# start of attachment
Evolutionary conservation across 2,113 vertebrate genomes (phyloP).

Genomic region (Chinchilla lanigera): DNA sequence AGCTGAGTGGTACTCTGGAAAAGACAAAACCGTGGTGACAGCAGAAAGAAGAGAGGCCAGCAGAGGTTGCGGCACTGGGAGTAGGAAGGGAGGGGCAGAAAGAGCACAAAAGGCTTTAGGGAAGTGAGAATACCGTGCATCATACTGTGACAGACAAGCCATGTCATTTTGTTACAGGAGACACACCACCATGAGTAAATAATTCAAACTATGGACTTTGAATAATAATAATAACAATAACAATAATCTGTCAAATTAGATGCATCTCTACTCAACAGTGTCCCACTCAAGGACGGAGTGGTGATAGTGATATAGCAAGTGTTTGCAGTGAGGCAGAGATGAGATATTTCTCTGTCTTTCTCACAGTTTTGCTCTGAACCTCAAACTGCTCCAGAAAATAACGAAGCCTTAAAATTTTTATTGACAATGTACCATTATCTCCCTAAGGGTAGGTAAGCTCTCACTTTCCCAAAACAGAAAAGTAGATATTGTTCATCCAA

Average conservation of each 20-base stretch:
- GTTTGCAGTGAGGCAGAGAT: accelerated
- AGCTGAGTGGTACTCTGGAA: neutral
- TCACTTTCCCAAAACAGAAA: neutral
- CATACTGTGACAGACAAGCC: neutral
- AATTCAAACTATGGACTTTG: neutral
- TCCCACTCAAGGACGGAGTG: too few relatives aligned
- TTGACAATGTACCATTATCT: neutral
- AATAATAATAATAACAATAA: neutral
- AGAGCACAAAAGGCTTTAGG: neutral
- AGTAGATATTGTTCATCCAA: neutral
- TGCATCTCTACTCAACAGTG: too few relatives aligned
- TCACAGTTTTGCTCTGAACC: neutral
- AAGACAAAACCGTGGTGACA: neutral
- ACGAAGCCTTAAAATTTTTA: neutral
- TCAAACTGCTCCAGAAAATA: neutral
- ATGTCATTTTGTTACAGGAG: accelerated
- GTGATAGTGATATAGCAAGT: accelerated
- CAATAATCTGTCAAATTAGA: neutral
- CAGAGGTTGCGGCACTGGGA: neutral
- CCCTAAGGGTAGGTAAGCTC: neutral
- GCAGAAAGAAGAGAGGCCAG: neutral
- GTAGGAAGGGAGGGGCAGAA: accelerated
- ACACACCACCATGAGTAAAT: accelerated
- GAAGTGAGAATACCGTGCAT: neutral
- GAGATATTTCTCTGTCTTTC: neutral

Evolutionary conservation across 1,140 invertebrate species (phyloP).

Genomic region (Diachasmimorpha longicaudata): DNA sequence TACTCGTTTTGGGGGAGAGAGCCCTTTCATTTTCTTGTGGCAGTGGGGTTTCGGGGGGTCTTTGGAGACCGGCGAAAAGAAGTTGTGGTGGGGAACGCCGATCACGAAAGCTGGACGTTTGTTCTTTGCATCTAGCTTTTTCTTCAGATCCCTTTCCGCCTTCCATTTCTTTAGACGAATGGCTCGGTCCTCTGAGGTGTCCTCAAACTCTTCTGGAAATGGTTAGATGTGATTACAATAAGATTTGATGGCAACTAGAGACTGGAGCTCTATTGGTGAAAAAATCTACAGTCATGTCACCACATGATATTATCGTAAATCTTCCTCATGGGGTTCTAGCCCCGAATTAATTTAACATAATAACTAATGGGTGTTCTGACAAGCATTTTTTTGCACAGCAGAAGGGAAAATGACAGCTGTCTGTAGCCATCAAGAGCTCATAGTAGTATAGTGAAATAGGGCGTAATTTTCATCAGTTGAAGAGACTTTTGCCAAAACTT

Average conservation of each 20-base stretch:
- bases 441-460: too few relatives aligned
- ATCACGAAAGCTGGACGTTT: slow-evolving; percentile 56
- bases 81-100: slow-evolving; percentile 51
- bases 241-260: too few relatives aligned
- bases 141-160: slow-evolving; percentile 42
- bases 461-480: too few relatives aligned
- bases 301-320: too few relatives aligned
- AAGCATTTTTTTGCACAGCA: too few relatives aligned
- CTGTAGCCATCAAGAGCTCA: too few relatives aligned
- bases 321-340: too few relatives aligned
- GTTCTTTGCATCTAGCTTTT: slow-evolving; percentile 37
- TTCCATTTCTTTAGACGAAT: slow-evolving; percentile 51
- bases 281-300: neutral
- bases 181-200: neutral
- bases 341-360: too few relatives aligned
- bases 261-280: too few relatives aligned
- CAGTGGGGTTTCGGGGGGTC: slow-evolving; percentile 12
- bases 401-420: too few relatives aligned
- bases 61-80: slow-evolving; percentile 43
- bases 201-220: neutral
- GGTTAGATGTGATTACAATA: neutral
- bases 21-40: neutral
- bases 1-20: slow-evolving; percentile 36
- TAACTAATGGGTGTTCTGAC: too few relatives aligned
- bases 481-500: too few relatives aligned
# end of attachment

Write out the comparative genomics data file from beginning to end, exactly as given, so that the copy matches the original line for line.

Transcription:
Evolutionary conservation across 2,113 vertebrate genomes (phyloP).

Genomic region (Chinchilla lanigera): DNA sequence AGCTGAGTGGTACTCTGGAAAAGACAAAACCGTGGTGACAGCAGAAAGAAGAGAGGCCAGCAGAGGTTGCGGCACTGGGAGTAGGAAGGGAGGGGCAGAAAGAGCACAAAAGGCTTTAGGGAAGTGAGAATACCGTGCATCATACTGTGACAGACAAGCCATGTCATTTTGTTACAGGAGACACACCACCATGAGTAAATAATTCAAACTATGGACTTTGAATAATAATAATAACAATAACAATAATCTGTCAAATTAGATGCATCTCTACTCAACAGTGTCCCACTCAAGGACGGAGTGGTGATAGTGATATAGCAAGTGTTTGCAGTGAGGCAGAGATGAGATATTTCTCTGTCTTTCTCACAGTTTTGCTCTGAACCTCAAACTGCTCCAGAAAATAACGAAGCCTTAAAATTTTTATTGACAATGTACCATTATCTCCCTAAGGGTAGGTAAGCTCTCACTTTCCCAAAACAGAAAAGTAGATATTGTTCATCCAA

Average conservation of each 20-base stretch:
- GTTTGCAGTGAGGCAGAGAT: accelerated
- AGCTGAGTGGTACTCTGGAA: neutral
- TCACTTTCCCAAAACAGAAA: neutral
- CATACTGTGACAGACAAGCC: neutral
- AATTCAAACTATGGACTTTG: neutral
- TCCCACTCAAGGACGGAGTG: too few relatives aligned
- TTGACAATGTACCATTATCT: neutral
- AATAATAATAATAACAATAA: neutral
- AGAGCACAAAAGGCTTTAGG: neutral
- AGTAGATATTGTTCATCCAA: neutral
- TGCATCTCTACTCAACAGTG: too few relatives aligned
- TCACAGTTTTGCTCTGAACC: neutral
- AAGACAAAACCGTGGTGACA: neutral
- ACGAAGCCTTAAAATTTTTA: neutral
- TCAAACTGCTCCAGAAAATA: neutral
- ATGTCATTTTGTTACAGGAG: accelerated
- GTGATAGTGATATAGCAAGT: accelerated
- CAATAATCTGTCAAATTAGA: neutral
- CAGAGGTTGCGGCACTGGGA: neutral
- CCCTAAGGGTAGGTAAGCTC: neutral
- GCAGAAAGAAGAGAGGCCAG: neutral
- GTAGGAAGGGAGGGGCAGAA: accelerated
- ACACACCACCATGAGTAAAT: accelerated
- GAAGTGAGAATACCGTGCAT: neutral
- GAGATATTTCTCTGTCTTTC: neutral

Evolutionary conservation across 1,140 invertebrate species (phyloP).

Genomic region (Diachasmimorpha longicaudata): DNA sequence TACTCGTTTTGGGGGAGAGAGCCCTTTCATTTTCTTGTGGCAGTGGGGTTTCGGGGGGTCTTTGGAGACCGGCGAAAAGAAGTTGTGGTGGGGAACGCCGATCACGAAAGCTGGACGTTTGTTCTTTGCATCTAGCTTTTTCTTCAGATCCCTTTCCGCCTTCCATTTCTTTAGACGAATGGCTCGGTCCTCTGAGGTGTCCTCAAACTCTTCTGGAAATGGTTAGATGTGATTACAATAAGATTTGATGGCAACTAGAGACTGGAGCTCTATTGGTGAAAAAATCTACAGTCATGTCACCACATGATATTATCGTAAATCTTCCTCATGGGGTTCTAGCCCCGAATTAATTTAACATAATAACTAATGGGTGTTCTGACAAGCATTTTTTTGCACAGCAGAAGGGAAAATGACAGCTGTCTGTAGCCATCAAGAGCTCATAGTAGTATAGTGAAATAGGGCGTAATTTTCATCAGTTGAAGAGACTTTTGCCAAAACTT

Average conservation of each 20-base stretch:
- bases 441-460: too few relatives aligned
- ATCACGAAAGCTGGACGTTT: slow-evolving; percentile 56
- bases 81-100: slow-evolving; percentile 51
- bases 241-260: too few relatives aligned
- bases 141-160: slow-evolving; percentile 42
- bases 461-480: too few relatives aligned
- bases 301-320: too few relatives aligned
- AAGCATTTTTTTGCACAGCA: too few relatives aligned
- CTGTAGCCATCAAGAGCTCA: too few relatives aligned
- bases 321-340: too few relatives aligned
- GTTCTTTGCATCTAGCTTTT: slow-evolving; percentile 37
- TTCCATTTCTTTAGACGAAT: slow-evolving; percentile 51
- bases 281-300: neutral
- bases 181-200: neutral
- bases 341-360: too few relatives aligned
- bases 261-280: too few relatives aligned
- CAGTGGGGTTTCGGGGGGTC: slow-evolving; percentile 12
- bases 401-420: too few relatives aligned
- bases 61-80: slow-evolving; percentile 43
- bases 201-220: neutral
- GGTTAGATGTGATTACAATA: neutral
- bases 21-40: neutral
- bases 1-20: slow-evolving; percentile 36
- TAACTAATGGGTGTTCTGAC: too few relatives aligned
- bases 481-500: too few relatives aligned